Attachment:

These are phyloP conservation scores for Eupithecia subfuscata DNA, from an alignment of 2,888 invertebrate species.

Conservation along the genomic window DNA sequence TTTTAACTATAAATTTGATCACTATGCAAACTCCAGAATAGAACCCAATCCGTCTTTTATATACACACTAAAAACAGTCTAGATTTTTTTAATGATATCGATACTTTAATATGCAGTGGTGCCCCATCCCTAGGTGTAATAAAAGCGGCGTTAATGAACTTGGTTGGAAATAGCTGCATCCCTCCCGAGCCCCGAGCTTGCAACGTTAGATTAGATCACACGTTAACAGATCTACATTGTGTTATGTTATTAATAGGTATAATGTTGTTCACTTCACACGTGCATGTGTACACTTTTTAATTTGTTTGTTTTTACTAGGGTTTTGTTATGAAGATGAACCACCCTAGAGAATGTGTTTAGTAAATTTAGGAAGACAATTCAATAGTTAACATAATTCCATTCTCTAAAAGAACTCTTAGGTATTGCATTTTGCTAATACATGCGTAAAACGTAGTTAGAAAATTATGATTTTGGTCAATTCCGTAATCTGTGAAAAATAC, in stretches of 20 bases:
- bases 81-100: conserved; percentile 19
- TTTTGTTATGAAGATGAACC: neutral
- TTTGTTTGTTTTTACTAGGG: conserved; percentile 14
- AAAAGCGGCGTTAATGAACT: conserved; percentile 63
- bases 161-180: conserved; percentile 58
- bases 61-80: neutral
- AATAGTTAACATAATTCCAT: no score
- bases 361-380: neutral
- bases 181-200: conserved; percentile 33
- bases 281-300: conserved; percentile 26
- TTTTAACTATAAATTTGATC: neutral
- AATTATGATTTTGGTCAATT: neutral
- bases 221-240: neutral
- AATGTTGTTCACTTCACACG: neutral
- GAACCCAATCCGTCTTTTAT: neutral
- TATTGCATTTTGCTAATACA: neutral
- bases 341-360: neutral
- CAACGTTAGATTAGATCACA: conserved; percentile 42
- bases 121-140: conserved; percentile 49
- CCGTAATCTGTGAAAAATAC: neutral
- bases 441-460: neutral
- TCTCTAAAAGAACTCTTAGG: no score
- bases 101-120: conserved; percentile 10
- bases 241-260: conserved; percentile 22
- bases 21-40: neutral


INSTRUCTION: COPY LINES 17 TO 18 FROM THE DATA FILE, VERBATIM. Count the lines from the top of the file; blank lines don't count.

- GAACCCAATCCGTCTTTTAT: neutral
- TATTGCATTTTGCTAATACA: neutral